Understanding the Difference Between Your Indoor and Outdoor Power Numbers
Did you know that most cyclists can produce higher power outdoors compared to indoors? It's true. Here's why it matters.
With the recent release of our new outdoor / indoor and event preparation training plans, subscribers to The Sufferfest have over 100 free training plans to choose from. Tailored to your Four-Dimensional Power™ (4DP) profile and Incorporating structured outdoor workouts on the weekends, these new plans will ensure that the quality of your training doesn’t go out the window when you head out the door.
If you’re training with power year-round, both inside and outside, you might have noticed that you hit your best power numbers while outside, or that the same power might feel easier outside compared to inside. This isn’t your mind playing tricks on you, but a well-documented phenomenon. This difference is more pronounced with shorter, higher-intensity efforts, especially when you’re out of the saddle (think sprints). The differences are smaller for longer, lower-intensity efforts, and can be caused by more factors. Before you read on, here are some key points to remember:
- Understanding why you can crank out more watts outside can help you identify specific weaknesses—like poor flexibility or core strength—that may be holding you back.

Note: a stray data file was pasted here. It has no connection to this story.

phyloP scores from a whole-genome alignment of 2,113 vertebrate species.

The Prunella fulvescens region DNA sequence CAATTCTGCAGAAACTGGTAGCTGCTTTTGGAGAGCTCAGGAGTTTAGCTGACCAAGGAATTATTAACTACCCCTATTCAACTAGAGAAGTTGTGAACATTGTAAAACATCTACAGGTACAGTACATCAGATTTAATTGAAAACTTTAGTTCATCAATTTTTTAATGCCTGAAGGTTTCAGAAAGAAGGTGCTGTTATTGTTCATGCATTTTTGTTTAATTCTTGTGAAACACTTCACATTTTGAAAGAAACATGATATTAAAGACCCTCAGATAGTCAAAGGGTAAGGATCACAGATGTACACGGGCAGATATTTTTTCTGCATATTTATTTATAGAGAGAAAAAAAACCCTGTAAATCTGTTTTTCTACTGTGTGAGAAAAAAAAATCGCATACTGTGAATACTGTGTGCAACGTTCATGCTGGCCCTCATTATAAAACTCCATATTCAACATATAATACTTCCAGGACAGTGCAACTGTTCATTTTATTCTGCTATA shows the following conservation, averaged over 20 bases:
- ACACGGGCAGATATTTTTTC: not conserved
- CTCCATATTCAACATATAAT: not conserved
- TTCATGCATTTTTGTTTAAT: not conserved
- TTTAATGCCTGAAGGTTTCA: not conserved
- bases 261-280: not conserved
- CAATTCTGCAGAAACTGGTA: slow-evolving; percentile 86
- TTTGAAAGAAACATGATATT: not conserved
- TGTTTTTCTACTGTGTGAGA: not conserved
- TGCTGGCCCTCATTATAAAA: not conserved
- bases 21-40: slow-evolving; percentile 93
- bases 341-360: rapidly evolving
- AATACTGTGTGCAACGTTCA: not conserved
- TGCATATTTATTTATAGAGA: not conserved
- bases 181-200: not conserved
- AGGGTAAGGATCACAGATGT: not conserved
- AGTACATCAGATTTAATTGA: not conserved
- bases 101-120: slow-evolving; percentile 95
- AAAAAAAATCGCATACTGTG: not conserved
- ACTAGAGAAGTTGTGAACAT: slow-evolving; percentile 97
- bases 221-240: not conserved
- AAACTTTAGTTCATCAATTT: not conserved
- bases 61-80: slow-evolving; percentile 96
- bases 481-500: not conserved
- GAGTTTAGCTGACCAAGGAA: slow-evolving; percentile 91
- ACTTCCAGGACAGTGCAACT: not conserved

- There is no set formula for how much indoor power differs from outdoor power. Every athlete is different.
- If you have no idea what your individual differences are, using Relative Perceived Exertion (RPE) during training both indoors and outdoors will allow you to dial in your specific differences faster.
- If you use a different power meter for indoor riding and outdoor riding, be aware that differences in accuracy and calibration between the two power meters may result in different readings for the same output.
Why Can You Produce Higher Power Outdoors?
When you ride outside, the bike is free to move underneath you. This is most apparent when you get out of the saddle to unleash the full fury of your sprint. With the wind rushing past your helmet and the bike dancing side to side beneath, you likely went above the peak power you hit on the trainer. Most people assume that this additional power comes from using your upper body to pull on the bars, effectively recruiting your arms and torso to pump out more watts. While this is true to a point (especially if you have a strong, stable core) there are other factors at play.
Gravity Is Your Friend